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Subscribers Will Welcome Your Emails - If They're Informative

by Tom Ruwitch

When people ask me, “How often should I send marketing emails?” I tell them about my pal Adam Kreitman.

Adam writes marketing emails that aren’t too pitchy. They are informative, funny, provocative, surprising and always worthwhile to read.

Sure, Adam mentions his services and encourages prospects to contact him. But the pitch doesn’t dominate the email. The informative, entertaining content dominates.

That’s why I read Adam’s emails -- every weekday, Monday through Friday, 52 weeks per year.

Yep, he sends emails every weekday without fail. And I read them without fail.
Adam inspired me to send better emails to my list and to send them more frequently. I used to send a newsletter to my list once per month. Now I send two emails to my list every week.

Since making that change, opt-out rates have decreased and response-rates (opens, clicks, sales) have increased. I also hear directly from more readers who tell me they like the emails and look forward to reading them every week.
Like Adam, I send emails that aren’t overly pitchy. On Mondays, I send a “Mash-Up” of marketing tips, recommended resources and other useful content.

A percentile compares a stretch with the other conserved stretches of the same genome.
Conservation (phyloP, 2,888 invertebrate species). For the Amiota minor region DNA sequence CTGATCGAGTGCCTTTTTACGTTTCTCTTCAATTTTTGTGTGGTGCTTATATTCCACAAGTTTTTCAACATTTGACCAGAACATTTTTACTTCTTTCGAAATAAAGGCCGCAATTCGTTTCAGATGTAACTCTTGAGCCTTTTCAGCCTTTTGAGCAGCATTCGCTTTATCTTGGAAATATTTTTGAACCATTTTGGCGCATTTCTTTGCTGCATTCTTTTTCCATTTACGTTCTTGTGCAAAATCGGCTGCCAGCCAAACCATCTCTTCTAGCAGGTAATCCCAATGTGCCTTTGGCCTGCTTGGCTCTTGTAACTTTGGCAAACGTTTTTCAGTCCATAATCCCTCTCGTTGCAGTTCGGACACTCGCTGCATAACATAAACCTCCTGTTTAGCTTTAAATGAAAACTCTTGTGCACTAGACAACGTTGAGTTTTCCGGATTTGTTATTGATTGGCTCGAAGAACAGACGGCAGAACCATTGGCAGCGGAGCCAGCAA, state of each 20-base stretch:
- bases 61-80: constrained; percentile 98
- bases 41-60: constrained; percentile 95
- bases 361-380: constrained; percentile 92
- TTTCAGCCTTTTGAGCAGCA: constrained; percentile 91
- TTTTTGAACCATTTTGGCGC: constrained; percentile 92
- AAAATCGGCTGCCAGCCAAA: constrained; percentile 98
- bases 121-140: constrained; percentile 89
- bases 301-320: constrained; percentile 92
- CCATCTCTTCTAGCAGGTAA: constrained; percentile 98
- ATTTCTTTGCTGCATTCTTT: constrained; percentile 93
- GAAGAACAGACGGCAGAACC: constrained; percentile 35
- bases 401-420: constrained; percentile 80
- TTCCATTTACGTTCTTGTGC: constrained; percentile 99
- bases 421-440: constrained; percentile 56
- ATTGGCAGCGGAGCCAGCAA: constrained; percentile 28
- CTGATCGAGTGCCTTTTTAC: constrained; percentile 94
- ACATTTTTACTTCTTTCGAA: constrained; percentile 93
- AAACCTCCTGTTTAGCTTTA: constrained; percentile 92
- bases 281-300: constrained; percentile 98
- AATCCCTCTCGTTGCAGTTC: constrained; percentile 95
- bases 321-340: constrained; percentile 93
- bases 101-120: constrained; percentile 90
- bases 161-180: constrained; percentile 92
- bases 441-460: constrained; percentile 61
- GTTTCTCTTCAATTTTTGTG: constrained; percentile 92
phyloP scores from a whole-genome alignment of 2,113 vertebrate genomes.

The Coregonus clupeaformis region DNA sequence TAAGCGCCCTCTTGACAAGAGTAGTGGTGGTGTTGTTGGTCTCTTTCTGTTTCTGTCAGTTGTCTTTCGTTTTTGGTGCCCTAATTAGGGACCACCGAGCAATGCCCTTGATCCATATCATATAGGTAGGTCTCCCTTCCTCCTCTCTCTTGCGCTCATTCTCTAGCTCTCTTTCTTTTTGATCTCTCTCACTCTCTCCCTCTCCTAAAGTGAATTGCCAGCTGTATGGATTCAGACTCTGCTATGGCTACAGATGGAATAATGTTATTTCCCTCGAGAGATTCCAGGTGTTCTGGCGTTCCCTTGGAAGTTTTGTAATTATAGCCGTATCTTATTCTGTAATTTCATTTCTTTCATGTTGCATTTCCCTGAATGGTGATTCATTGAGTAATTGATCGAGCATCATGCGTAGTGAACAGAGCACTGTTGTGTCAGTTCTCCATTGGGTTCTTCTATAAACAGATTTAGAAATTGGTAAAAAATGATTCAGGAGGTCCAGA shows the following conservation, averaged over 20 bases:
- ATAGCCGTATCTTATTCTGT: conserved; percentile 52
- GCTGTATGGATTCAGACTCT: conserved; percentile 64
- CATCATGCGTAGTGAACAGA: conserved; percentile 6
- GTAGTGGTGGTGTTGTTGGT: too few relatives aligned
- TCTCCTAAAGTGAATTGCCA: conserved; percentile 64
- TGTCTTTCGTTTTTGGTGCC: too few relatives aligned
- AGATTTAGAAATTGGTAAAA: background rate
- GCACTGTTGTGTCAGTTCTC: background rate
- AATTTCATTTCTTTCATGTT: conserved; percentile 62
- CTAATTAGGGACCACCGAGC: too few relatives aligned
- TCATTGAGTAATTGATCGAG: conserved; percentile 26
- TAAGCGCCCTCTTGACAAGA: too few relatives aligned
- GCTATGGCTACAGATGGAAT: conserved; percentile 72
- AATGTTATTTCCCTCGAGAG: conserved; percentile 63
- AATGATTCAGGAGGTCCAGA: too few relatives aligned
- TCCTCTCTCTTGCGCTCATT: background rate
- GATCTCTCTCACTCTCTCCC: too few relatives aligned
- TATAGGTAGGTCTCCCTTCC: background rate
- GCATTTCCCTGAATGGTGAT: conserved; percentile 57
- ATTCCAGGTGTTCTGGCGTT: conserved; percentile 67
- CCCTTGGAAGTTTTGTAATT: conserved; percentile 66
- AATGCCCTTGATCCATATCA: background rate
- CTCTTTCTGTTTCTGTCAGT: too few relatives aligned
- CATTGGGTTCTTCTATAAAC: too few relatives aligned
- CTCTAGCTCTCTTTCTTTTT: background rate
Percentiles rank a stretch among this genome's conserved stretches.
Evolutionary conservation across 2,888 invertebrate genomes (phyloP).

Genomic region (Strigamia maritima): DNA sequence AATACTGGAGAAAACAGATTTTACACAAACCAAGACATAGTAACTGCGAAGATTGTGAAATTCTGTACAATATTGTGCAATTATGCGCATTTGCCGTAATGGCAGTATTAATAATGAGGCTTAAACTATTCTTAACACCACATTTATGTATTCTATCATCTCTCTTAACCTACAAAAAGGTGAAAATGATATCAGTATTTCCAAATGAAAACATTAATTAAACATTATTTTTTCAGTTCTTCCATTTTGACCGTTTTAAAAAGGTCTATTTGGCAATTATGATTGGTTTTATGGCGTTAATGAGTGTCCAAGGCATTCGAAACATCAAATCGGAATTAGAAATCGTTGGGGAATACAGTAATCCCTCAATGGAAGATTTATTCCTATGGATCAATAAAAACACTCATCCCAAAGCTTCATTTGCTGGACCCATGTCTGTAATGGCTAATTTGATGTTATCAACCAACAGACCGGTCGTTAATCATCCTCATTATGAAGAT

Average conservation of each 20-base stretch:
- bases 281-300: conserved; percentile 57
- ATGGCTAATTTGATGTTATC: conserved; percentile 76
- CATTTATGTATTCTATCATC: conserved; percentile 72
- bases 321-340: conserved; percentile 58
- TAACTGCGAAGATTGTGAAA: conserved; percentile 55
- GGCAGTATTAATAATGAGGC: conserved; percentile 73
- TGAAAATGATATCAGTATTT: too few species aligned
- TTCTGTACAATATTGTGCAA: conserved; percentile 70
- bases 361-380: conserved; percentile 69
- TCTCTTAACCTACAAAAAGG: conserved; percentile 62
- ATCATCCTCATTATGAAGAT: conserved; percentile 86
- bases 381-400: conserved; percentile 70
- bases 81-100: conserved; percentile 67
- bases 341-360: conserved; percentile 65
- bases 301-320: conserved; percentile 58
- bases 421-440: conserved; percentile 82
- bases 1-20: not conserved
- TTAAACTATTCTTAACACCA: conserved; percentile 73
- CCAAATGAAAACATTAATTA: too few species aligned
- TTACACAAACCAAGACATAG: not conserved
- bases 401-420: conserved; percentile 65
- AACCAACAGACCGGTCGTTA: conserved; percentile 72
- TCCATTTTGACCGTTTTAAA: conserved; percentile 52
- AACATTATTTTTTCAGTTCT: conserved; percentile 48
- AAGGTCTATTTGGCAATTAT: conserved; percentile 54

On Wednesdays, I tell a story with a marketing lesson.

I also tell readers about our services and encourage them to contact me if they’re interested. But the pitch is not the central point. The valuable information is.

That’s why readers have responded. That’s why sending more emails has worked for me.

A client recently sent me a study that said 43% of subscribers would like businesses to email them less frequently.

“That’s a pretty good argument against sending weekly or daily emails,” he said.

No doubt, my inbox is full of emails from businesses I wish would send less frequently. I don’t read those emails. They’re useless clutter.

But there’s a difference between those emails and the ones Adam sends me. Adam’s are informative and entertaining. The useless ones are...well...useless.

They’re not informative. They’re not entertaining. They’re the same old pitch, time after time after time. Sure, the product they feature may be different. The offer may be different. But they’re really all the same: Here’s what we sell. Here’s why you should buy. Here’s how to buy.

That study my client cited put this in perspective: 48% of subscribers would like email content to be more informative.

How many of those among the 48% are also in the group that complained businesses send too many emails. I suspect the overlap is great.

So if you make the emails more informative, are those people still going to complain that they get too many emails?

If you send entertaining, informative emails, subscribers will read them (and your business will benefit). Sending more emails won’t change that.

If you send boring, overly-pitchy emails, subscribers will tune out. Sending fewer emails won’t change that.

Tom Ruwitch is the president and founder of MarketVolt, an interactive marketing firm. For more business-building marketing resources by Tom Ruwitch, go to
Submitted 5 years 28 days ago
Categories: categoryHigh Voltage Marketing
Views: 2744